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Published: Thursday, March 01, 2018 @ 4:34 AM
Updated: Thursday, March 01, 2018 @ 4:33 AM
PARIS — French carmaker PSA Group says it made record profits and sales last year despite the costs of buying long-struggling Opel.
PSA, the maker of Peugeot and Citroen cars, reported Thursday an 11.5 percent rise in net income to 1.9 billion euros ($2.3 billion). Sales grew over 20 percent to 65.2 billion euros, partly thanks to the addition of Opel.
CEO Carlos Tavares gave an upbeat forecast for the year and said the group will keep focusing on turning Opel around after years of losses. PSA bought General Motors' Germany-based Opel and Britain-based Vauxhall brands last year.
Published: Thursday, February 15, 2018 @ 11:28 AM
Updated: Thursday, March 22, 2018 @ 10:18 PM
— Southwest Airlines is adding another new flight at the Cincinnati/Northern Kentucky International Airport.
Southwest Airlines’ new nonstop service from Cincinnati/Northern International Airport to Denver, Colorado (DEN) will begin Aug. 7. The new route will operate daily year round with Boeing 737 aircraft using a combination of 143 and 175 seat configurations.
» TRENDING BUSINESS: Dayton airport development sparks clash with Plan Board, residents
“This new route continues our growth in the region and adds more time saving itineraries to Denver and destinations in the western half of the United States,” said Dave Harvey, Southwest Airlines’ managing director of corporate sales. “Every flight on Southwest Airlines offers travelers the ability to change flights without paying change fees.”
Denver will be the third daily year-round destination served by Southwest at CVG.
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Published: Thursday, March 22, 2018 @ 12:24 PM
Good Samaritan Hospital will close before Aug. 29.
Premier Health, which operates the northwest Dayton hospital, announced in January that Good Samaritan would close before the end of the year and today gave a tighter time frame for the closure.
“While we had initially communicated a closing toward the end of the year, we did say that some dynamics could result in a different closure date, due to the unpredictability and complexity that understandably comes with such transitions,” Premier stated.
Premier said it will give an exact date in the coming months.
When the Philadelphia Drive hospital closes down, it will move 1,600 jobs out of the northwest Dayton neighborhood where it has served as an anchor for nearly a century.
The main campus will be torn down after the hospital closes. City Wide Development and Planning NEXT, a design firm based in Columbus, are working with Premier on a plan for the site and the first public meetings on the site’s future are today.
More on Good Samaritan Hospital
Published: Thursday, March 22, 2018 @ 4:54 PM
A Springboro maker of pressure-activated chemiluminescent writing devices that can be used by soldiers on the battlefield or police in the field received state money Thursday to help move the new technology out of the lab and into the marketplace.
The Ohio Third Frontier Commission approved $2.1 million for several companies and schools to move new technologies out of the lab and into the marketplace. Many of these innovative products could advance medicine and improve outcomes for patients.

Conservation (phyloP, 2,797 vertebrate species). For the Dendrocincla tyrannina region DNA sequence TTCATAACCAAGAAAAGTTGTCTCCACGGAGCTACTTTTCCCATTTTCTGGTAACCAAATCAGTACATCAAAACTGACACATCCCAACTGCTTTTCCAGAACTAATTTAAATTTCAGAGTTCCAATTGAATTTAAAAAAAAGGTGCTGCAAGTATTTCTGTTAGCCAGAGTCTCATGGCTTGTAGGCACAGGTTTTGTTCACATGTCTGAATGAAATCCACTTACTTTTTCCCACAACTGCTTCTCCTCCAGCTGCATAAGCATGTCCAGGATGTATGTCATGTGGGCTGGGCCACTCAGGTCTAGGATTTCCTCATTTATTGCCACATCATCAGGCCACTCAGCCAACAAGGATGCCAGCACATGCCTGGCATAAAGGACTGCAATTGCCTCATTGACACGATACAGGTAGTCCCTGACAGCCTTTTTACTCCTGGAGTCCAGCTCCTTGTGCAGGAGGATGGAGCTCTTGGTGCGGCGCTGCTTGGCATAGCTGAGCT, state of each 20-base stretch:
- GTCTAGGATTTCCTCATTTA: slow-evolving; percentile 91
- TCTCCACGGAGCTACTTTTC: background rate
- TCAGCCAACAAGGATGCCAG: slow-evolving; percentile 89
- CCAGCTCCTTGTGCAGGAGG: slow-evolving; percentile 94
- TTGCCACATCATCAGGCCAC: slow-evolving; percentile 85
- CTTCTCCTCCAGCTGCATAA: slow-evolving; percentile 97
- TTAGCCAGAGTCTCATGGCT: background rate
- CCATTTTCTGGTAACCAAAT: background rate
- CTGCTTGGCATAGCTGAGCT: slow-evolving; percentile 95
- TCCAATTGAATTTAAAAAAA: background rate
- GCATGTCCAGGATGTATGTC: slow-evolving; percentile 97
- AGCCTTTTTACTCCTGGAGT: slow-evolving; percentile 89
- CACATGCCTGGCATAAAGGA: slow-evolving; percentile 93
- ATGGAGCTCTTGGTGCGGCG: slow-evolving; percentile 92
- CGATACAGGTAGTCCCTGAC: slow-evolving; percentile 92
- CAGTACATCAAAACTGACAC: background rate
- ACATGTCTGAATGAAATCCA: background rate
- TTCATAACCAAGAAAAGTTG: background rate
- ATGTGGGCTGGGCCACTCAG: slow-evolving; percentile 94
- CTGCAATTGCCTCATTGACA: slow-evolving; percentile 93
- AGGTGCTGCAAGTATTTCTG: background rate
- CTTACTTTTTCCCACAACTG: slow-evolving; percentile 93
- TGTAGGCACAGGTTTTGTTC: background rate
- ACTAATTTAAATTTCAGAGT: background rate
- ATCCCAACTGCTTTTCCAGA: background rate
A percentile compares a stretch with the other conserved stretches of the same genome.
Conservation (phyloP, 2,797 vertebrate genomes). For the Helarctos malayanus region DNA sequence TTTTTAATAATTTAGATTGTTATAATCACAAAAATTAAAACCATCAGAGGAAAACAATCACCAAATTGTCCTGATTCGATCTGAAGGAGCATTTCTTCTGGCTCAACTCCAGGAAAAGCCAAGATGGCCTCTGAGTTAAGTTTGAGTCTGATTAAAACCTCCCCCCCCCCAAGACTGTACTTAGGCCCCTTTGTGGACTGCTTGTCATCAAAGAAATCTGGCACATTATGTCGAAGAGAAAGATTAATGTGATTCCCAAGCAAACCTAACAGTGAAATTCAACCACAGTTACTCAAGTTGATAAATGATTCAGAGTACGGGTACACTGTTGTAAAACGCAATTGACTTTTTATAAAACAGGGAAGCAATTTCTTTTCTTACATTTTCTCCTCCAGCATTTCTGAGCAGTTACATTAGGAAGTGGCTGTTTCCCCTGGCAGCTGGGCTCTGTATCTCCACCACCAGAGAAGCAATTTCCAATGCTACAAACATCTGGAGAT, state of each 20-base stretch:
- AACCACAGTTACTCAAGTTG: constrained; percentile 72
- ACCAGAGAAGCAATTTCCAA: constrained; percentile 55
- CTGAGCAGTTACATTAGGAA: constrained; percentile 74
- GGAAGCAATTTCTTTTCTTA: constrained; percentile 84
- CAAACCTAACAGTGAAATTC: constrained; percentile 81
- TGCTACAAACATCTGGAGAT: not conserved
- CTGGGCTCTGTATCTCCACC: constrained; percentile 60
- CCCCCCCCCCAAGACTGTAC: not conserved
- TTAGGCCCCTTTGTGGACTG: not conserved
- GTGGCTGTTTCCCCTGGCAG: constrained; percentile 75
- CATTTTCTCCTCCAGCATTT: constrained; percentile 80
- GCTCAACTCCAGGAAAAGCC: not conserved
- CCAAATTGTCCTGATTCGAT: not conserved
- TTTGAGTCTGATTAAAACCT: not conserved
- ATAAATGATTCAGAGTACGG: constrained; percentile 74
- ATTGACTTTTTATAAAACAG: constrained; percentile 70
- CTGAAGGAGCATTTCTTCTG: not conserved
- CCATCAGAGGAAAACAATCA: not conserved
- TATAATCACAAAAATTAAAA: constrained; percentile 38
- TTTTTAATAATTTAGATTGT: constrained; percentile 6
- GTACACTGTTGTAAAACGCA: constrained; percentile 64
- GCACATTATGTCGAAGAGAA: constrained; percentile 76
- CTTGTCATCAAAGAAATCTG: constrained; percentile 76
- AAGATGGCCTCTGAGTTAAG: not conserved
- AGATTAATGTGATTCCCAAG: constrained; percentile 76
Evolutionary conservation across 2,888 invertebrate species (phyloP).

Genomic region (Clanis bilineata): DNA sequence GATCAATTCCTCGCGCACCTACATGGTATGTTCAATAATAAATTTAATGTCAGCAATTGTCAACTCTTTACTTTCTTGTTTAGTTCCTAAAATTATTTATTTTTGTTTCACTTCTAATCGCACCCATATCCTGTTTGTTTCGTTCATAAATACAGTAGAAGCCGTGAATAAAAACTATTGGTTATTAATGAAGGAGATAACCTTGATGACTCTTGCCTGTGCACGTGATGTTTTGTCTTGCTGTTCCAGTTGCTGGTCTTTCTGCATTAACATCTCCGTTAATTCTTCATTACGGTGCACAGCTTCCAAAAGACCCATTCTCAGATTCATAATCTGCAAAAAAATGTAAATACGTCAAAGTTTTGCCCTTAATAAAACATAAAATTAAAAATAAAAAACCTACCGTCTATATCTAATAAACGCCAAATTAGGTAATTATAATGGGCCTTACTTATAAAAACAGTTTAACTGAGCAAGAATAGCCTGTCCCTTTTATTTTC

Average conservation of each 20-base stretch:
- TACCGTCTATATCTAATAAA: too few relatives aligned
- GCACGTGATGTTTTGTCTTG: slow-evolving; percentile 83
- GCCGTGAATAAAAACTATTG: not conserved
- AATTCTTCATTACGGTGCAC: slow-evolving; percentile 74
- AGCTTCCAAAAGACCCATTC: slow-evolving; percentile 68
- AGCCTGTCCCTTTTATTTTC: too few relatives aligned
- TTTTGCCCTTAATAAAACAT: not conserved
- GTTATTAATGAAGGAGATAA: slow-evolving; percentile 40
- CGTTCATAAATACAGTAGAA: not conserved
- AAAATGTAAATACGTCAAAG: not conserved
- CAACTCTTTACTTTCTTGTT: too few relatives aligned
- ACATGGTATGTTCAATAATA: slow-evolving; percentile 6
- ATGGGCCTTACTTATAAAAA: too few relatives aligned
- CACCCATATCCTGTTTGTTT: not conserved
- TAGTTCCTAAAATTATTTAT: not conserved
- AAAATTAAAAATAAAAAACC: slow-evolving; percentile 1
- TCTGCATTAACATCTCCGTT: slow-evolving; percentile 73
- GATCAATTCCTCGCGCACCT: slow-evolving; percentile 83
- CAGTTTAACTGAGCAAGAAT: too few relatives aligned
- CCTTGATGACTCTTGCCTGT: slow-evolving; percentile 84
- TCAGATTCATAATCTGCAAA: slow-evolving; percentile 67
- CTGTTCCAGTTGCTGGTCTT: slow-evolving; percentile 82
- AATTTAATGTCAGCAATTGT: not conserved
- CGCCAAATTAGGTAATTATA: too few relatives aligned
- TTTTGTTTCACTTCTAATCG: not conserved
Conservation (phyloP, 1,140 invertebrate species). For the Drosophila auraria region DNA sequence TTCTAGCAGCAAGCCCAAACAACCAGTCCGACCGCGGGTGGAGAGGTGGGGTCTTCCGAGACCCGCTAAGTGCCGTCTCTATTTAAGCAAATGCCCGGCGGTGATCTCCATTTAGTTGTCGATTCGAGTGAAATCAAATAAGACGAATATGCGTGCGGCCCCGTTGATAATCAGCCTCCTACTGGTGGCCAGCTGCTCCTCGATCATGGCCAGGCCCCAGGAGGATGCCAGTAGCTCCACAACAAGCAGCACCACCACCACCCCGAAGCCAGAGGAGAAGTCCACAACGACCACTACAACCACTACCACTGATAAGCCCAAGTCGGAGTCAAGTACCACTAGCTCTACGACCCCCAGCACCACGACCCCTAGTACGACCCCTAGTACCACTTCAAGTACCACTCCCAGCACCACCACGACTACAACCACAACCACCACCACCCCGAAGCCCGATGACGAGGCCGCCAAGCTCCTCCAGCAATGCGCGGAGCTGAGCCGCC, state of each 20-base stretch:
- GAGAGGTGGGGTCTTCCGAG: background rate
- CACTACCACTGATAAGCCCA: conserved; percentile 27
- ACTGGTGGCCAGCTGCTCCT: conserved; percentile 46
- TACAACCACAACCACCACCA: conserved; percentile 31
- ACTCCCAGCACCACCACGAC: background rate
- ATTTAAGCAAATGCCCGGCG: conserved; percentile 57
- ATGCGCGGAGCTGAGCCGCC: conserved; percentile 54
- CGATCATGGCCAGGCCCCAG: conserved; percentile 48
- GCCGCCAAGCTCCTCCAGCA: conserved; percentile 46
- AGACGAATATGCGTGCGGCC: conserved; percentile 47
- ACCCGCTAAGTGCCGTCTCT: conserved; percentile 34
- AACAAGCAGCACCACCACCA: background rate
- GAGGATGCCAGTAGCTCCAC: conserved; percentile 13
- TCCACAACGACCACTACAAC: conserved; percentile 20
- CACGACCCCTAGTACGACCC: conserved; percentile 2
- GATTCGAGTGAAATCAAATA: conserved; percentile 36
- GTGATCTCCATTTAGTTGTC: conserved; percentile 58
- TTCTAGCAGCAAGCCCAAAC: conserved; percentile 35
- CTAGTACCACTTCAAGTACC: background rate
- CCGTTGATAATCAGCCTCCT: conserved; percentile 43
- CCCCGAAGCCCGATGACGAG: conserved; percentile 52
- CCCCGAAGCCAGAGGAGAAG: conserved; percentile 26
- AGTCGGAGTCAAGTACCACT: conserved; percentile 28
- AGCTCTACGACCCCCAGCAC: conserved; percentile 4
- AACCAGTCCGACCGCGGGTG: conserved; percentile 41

“We are helping to advance these technologies and get them to market where they can make a difference,” said David Goodman, director of the Ohio Development Services Agency and chair of the Ohio Third Frontier Commission.
Battle Sight Technologies in Springboro was awarded $100,000 to build, test and scale up manufacturing for a new prototype of its pressure-activated chemiluminescent writing device. It’s a glow stick you can write with, according to the company.
Battle Sight Technologies was started by Nick Ripplinger and Bennett Tanton in August 2017.
•University of Dayton Research Institute was awarded $200,000 to create the Miami University/University of Dayton Technology Validation and Start-up Fund.
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Published: Thursday, March 22, 2018 @ 10:52 AM
Updated: Thursday, March 22, 2018 @ 1:54 PM
AES Ohio Generation, formerly Dayton Power & Light, will lay off approximately 370 workers in Aberdeen and Manchester at two power plants.
The company is permanently closing two generation plant facilities located at 745 US 52 in Aberdeen and Killen Station located at 14869 US 52 in Manchester. This will also result in the closure of a training center located in Manchester, according to a notice sent to state officials.
The company anticipates these facilities will close by June 1, but the expected layoff date could be earlier. About 260 of the 370 workers are part of Utility Workers Union of America Local 175.
The closures were previously announced last March. A company spokeswoman said they are “proactively managing workforce transitions related to the closure of these generation units,” including contributing $2 million for the purpose of workforce development and job retraining in Adams County. The company will also offer employment services including interview preparation and resume editing for impacted employees.
The plan closings also come years into what has been seen as a challenging environment for coal. The Obama administration put forward its plan for reducing national dependency on coal, called the Clean Power Plan, but the plan is being contested in courts, and the new Trump administration is seen as more open to coal usage.
The two power generation stations — known as the Killen and Stuart stations — have been operated since the 1970s. DP&L owns 5,500 acres in Adams County, controlling seven miles of Ohio River-facing property.
FIVE FAST BUSINESS READS